From TFA:

          In October 2009 Nokia sued Apple for patent infringement claiming that a number of Apple products used Nokia technology as it pertains to wireless connectivity and GSM networks. Never one to back down from a legal fight, Apple countersued and accused Nokia of infringing on 13 patents held by Apple.

          An interesting read regarding the back and forth between Nokia and Apple:
          [ref: http://www.engadget.com/2009/12/11/apple-countersues-nokia-for-infringing-13-patents/ [engadget.com] ]

          Apple also says Nokia wanted unreasonable license terms for the patents, including a cross-license for Apple's various iPhone device patents as part of any deal, which Apple clearly wasn't willing to do. That's in stark contrast to what Nokia says it wants in its lawsuit -- all it's asked the court for is past due license fees on its patents. (Which is odd, if you think about it: Nokia wouldn't come to terms on a license that didn't include iPhone patents, but it'll spend the cash on litigation for past due fees? That seems silly.) Oh, and if you're just in this for the bitchy quotes, here you go:

          As Anssi Vanjoki, Nokia's executive Vice President and General Manager of Multimedia, stated at Nokia's GoPlay event in 2007 when asked about the similarities of Nokia's new offerings to the already released iPhone:"[i]f there is something good in the world, we copy with pride." True to this quote, Nokia has demonstrated its willingness to copy Apple's iPhone ideas as well as Apple's basic computing technologies, all while demanding Apple pay for access to Nokia's purported standards essential patent.

          Nokia wasn't interested in just getting fees for it's patents. They badly needed an 'in' into the smartphone market and they knew it. They also demanded the rights to cross license various iPhone patents as part of their lawsuit against Apple. They basically were shut out of the smartphone industry and Apple being the new guy on the block in the phone industry probably looked like their best chance at that.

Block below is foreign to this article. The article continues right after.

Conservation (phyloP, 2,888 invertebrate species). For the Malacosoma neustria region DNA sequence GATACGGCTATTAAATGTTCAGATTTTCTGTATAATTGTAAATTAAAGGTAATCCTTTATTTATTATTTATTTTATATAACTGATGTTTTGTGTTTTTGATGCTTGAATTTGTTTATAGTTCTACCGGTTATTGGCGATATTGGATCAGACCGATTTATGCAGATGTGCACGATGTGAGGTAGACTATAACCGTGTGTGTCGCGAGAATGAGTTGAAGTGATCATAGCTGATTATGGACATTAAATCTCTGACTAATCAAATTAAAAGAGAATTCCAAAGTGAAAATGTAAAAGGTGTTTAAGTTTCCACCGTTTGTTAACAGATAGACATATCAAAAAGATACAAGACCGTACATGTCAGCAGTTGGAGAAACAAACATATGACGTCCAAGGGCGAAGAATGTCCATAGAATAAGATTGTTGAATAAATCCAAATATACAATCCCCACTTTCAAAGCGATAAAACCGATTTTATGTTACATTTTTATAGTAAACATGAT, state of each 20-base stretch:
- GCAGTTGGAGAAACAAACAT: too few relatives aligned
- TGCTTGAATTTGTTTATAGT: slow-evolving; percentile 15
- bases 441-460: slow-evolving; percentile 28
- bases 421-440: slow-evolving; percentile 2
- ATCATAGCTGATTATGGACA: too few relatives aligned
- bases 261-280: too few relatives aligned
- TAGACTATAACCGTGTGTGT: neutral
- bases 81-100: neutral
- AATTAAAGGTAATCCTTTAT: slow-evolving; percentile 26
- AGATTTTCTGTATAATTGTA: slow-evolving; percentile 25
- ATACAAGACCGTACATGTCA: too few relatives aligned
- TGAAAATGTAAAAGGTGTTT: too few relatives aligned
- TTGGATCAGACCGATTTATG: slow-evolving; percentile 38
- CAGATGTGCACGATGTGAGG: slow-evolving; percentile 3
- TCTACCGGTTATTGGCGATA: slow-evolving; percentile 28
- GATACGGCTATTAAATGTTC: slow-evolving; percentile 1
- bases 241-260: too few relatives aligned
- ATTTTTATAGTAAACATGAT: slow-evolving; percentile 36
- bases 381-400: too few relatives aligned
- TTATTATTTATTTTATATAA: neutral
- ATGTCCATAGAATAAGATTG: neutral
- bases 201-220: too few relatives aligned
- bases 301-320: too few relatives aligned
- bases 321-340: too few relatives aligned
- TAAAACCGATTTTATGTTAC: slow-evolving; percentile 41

• by DMiax (915735)
            Yes, this is Apple's version. However it still remains to be explained why they went to market first instead of exposing Nokia immediately. That is if their story is true.
            • by DJRumpy (1345787)

              Probably because the iPhone had already been on the market for three tears before Nokia sued Apple? You have to admit it doesn't reflect well on Nokia to have delayed as long as they did and they still ended up losing the case in court. They waited until their market share took a huge nose dive.

        • by illtud (115152)

          Also, Maemo was a far better & way more open operating system than Android. [my emphasis]

          Hey, don't write Maemo off yet, have you seen the price of second-hand n900s? Not bad for a 16-month old phone. And new ones (what little stock some people may have) are barely cheaper than when they came out (in the UK at least). Carphone Warehouse (big UK mobile seller, all carriers + unlocked mobile-only) had some on their website this week at £350 (really cheap for new). I rang them to check some det

          • by Weezul (52464)

            I'll buy a MeeGo device that functions well as either a phone or an eink-like ebook reader. I'm not terribly interested in this whole netbooks without keyboards fad started by Apple. If I understand correctly, Nokia has stated their subsequent MeeGo devices will not be phones.

        • by juasko (1720212)

          Have you actually looked at the case at all?

          And who sued who first. You believe nokia sued Apple over telecom technology. But read what it was about.

      • by DJRumpy (1345787)